To illustrate, 45% of the respondents at companies with $5 billion or more in revenue said technology use is important to them, followed by corporates with $500 million to $4.99 billion (44%), $50 million to $499.9 million (43%), and less than $50 million (42%). In other words, companies with higher revenues were more interested in technology use.

Of counsel at corporates with less than $50 million, 22% said technology use is very important to them. Corporates with $50 million to $499.9 million, and those with $5 billion or more, also revealed similar preferences at 21% and 20% respectively. There was a slight dip at 18% for corporates with $500 million to $4.99 billion in global revenues.

In the IP STARS in-house survey, companies with $500 million to $4.99 billion (48%) and $50 million to $499.9 million came on top, with 51% saying they found technology use by prospective external counsel important. This isn't aligned with what the broader survey across all research brands suggested, in which companies in the highest earning bracket showed the most interest. In contrast, in the IP STARS survey, companies in both the highest and the lowest revenue segments came at the bottom, with a score of 49% each.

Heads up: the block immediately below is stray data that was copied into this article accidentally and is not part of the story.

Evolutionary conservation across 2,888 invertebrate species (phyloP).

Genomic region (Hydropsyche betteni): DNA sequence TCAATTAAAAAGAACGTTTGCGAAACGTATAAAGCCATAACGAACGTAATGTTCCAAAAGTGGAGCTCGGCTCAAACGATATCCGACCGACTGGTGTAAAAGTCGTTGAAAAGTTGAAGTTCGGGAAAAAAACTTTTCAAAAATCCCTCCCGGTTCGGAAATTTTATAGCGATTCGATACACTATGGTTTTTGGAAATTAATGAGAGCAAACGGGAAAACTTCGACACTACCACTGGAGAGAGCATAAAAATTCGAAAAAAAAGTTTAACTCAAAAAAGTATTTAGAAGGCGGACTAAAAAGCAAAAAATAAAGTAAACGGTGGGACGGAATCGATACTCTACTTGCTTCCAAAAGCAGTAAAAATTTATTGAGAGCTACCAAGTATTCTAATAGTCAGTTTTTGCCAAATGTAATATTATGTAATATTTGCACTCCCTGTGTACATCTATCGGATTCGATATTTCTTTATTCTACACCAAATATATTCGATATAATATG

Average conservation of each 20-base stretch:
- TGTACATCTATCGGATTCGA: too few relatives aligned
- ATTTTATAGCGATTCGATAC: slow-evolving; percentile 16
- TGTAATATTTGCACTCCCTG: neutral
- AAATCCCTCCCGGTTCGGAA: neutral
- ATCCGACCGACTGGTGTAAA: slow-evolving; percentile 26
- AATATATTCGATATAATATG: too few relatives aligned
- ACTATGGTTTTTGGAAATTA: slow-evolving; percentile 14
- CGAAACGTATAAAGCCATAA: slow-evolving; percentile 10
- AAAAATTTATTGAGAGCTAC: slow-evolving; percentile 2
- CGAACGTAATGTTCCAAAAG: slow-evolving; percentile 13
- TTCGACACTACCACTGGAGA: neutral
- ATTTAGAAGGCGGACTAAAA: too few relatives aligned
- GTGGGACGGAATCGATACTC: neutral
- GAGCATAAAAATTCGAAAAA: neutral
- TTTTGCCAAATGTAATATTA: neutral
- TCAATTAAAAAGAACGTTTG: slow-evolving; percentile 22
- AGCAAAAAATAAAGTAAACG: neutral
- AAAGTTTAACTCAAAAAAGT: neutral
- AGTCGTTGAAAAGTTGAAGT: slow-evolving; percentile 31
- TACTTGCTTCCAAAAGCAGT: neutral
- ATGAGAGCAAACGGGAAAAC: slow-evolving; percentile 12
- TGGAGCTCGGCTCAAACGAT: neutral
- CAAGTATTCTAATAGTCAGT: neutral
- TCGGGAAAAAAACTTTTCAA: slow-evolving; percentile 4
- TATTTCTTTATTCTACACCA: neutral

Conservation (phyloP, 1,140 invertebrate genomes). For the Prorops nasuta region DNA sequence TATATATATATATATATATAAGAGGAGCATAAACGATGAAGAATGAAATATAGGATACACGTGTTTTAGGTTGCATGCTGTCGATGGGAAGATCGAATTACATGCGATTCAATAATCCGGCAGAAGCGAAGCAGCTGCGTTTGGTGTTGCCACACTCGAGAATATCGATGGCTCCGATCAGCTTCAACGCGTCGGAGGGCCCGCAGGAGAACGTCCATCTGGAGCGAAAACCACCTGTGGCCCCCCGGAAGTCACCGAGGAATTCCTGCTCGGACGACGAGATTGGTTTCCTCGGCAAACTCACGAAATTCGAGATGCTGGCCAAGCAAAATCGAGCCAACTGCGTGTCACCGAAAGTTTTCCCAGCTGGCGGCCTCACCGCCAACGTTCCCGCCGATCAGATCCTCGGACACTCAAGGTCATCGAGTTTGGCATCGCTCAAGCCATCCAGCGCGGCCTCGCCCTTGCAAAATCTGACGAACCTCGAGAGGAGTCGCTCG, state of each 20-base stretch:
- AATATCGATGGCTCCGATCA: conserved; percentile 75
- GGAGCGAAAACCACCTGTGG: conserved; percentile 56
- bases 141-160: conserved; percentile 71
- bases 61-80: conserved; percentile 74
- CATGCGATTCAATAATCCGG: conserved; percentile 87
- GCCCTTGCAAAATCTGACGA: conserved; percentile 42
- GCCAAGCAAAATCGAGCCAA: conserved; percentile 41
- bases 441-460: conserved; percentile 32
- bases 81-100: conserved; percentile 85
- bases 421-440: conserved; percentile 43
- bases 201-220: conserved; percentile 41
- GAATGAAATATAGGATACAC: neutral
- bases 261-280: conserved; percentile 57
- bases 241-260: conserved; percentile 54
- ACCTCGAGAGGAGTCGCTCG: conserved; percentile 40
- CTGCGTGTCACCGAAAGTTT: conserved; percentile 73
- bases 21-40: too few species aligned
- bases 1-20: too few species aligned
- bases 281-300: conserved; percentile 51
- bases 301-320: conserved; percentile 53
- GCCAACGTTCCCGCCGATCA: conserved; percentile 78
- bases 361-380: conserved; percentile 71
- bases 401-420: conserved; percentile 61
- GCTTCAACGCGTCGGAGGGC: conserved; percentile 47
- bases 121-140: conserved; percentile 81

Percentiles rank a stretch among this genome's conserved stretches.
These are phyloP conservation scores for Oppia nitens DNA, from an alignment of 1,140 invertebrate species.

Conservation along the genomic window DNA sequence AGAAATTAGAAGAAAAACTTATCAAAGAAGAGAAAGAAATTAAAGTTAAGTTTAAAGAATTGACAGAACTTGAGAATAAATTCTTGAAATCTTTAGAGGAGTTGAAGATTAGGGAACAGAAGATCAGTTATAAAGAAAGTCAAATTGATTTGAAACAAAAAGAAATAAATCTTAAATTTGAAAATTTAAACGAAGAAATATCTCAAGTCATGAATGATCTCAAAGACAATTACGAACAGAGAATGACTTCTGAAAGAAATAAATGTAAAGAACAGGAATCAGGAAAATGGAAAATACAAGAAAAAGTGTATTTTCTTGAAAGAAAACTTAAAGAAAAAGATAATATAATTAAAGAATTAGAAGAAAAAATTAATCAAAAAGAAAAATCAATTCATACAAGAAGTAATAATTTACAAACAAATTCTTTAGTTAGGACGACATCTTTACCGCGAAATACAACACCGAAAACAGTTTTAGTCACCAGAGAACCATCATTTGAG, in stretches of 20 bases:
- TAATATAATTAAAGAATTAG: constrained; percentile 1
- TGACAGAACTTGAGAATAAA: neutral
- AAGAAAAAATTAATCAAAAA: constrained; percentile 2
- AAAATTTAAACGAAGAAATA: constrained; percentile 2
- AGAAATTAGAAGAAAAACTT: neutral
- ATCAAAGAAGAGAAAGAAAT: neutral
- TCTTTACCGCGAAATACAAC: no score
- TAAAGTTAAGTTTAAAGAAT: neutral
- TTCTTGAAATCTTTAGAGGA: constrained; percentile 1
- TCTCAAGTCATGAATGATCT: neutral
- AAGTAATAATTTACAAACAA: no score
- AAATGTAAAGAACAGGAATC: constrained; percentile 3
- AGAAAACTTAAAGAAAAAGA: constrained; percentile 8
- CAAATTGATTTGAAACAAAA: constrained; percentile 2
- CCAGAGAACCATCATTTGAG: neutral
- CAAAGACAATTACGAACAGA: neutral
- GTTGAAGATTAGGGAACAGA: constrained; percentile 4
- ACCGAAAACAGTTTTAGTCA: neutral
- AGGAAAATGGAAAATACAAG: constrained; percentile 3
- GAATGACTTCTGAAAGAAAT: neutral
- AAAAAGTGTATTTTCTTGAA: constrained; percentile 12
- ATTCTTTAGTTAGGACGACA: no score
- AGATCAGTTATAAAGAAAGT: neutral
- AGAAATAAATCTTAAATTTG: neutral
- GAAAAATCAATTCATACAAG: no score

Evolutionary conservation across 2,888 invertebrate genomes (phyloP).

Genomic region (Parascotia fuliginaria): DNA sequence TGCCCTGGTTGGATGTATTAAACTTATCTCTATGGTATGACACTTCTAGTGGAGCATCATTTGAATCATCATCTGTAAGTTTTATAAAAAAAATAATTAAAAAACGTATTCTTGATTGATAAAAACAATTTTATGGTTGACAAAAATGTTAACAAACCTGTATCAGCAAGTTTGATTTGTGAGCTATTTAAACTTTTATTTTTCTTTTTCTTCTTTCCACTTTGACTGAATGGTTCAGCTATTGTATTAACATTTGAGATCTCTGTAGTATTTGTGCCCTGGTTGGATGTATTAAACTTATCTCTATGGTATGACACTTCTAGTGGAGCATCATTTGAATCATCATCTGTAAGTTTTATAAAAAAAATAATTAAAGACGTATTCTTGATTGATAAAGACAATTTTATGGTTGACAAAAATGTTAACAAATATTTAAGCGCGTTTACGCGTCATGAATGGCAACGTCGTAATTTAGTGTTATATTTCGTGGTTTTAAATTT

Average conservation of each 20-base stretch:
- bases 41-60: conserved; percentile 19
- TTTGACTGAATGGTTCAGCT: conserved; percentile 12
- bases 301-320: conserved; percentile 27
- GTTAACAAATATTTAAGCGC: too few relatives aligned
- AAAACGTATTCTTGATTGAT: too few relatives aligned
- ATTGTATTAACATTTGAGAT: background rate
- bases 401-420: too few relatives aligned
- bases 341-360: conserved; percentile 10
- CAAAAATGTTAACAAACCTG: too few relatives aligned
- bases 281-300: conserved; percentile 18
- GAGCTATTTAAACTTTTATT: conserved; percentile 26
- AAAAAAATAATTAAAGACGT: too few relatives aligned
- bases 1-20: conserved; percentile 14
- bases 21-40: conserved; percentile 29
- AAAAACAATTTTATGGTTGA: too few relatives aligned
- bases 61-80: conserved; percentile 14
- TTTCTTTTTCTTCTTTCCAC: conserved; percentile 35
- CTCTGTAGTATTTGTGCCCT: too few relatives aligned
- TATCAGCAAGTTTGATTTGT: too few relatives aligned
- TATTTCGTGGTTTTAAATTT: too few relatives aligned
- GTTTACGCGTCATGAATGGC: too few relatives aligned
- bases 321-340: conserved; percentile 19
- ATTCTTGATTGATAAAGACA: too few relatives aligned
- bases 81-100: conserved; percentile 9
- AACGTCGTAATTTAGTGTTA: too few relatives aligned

Of those who said technology use is very important, companies with less than $50 million in global revenues led with a score of 25%. This is consistent with what the broader survey across all research brands revealed. Companies with $5 billion or more, $50 million to $499.9 million, and $500 million to $4.99 billion followed, at 24%, 23%, and 22% respectively.

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The mean scores collated across all brands revealed most interest from survey participants at companies with less than $50 million in global revenue (70.1%), closely followed by those with $5 billion or more (69.7%), $50 million to $499.9 million (69.5%), and $500 million to $4.99 billion (68.6%).


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Among the sectors surveyed, telecoms counsel seem to value technology use the most, with 49% of respondents saying it is important to them. Other counsel who showed similar preferences belonged to the advanced manufacturing (48%), automotive and transportation (46%), and consumer companies (46%) industries.